Lord Randolph Churchill
(1849-1895)

Died aged c. 46

Lord Randolph Henry Spencer-Churchill (13 February 1849 – 24 January 1895) was a British statesman. Churchill was a genuine Tory radical, who coined the term Tory Democracy. He inspired a generation of party managers, created the National Union of the Conservative Party, broke new ground in modern budgetary presentations, attracting admiration and criticism alike from across the political spectrum. His most acerbic critics resided in his own party among his closest friends; but his disloyalty to Lord Salisbury was the beginning of the end of what should have been a glittering career. His devoted son, Winston, who hardly knew his father in life, wrote a biography of him.

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Commemorated on 2 plaques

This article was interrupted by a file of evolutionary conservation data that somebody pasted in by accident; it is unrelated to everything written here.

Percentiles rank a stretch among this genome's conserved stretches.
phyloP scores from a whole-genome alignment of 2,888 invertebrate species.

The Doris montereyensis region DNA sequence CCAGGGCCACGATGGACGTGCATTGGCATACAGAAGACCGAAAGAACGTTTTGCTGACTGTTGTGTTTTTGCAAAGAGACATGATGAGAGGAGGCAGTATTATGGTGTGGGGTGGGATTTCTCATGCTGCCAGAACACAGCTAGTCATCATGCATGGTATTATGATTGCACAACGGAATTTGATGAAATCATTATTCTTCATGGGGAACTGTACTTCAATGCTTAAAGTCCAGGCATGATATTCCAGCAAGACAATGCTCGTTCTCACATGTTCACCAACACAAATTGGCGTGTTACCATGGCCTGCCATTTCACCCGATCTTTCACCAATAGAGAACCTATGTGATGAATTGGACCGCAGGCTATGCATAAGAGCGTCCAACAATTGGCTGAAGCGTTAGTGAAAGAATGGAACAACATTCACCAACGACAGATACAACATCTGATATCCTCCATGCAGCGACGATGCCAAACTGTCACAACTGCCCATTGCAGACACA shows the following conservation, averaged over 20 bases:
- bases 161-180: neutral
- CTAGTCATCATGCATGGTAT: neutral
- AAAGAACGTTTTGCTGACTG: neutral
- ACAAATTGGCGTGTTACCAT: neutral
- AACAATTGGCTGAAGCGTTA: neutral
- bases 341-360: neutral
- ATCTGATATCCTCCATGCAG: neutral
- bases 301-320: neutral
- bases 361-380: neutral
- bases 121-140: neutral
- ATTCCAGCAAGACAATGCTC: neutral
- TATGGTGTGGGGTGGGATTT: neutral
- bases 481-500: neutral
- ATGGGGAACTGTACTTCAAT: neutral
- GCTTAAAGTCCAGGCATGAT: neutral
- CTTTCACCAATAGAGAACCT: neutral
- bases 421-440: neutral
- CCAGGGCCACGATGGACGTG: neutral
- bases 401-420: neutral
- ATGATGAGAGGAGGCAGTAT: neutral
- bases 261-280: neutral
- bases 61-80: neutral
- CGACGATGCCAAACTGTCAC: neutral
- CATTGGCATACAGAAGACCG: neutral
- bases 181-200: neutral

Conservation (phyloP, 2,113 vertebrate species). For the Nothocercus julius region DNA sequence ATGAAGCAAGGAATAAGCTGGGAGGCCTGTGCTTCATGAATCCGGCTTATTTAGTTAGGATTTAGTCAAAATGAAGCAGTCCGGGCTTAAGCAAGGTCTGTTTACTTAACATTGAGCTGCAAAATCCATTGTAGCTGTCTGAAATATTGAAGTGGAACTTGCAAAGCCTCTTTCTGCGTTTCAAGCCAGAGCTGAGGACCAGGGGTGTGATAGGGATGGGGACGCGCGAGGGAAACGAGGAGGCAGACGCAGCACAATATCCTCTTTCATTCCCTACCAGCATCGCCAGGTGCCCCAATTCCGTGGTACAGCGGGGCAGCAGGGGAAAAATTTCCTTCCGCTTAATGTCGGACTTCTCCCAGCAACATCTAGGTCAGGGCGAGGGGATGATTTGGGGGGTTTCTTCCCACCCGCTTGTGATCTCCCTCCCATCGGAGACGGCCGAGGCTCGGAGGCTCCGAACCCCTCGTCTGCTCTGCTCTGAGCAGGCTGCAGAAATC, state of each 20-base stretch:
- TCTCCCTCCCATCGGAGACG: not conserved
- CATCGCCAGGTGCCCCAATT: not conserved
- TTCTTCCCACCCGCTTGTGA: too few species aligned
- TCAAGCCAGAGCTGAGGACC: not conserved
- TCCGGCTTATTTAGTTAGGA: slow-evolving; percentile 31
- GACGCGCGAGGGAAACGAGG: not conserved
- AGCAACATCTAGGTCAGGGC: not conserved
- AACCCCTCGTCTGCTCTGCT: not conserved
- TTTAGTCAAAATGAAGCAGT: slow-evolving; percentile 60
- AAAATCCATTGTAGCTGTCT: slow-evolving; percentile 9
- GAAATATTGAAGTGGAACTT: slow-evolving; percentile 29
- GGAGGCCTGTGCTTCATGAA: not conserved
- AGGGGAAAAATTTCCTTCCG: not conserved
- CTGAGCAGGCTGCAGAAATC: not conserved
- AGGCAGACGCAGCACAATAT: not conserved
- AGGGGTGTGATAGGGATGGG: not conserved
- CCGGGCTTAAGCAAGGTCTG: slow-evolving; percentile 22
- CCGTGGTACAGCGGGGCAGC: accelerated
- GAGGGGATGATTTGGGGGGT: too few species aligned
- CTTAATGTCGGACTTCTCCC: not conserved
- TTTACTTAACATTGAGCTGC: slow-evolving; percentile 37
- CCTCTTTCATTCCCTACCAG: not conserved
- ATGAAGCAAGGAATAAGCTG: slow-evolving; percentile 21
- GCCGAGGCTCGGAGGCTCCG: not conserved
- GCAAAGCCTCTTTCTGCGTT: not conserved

Simon Harriyott on Flickr
Simply Jan on Flickr

Lord Randolph Churchill 1849-1895 statesman lived here 1883-1892

2 Connaught Place, London, United Kingdom where they lived (1883-1892)

Rosetta Cottage. Lies the other of this road and here, in Cowes week 1873, Lord Randolph Churchill first met and proposed to Jennie Jerome, eldest daughter of American Leonard Jerome, then proprietor of The New York Times. Their marriage bore them their first son Winston Leonard Spencer Churchill 30th November 1874.

Queen's Road, Cowes, United Kingdom where they first met (1873)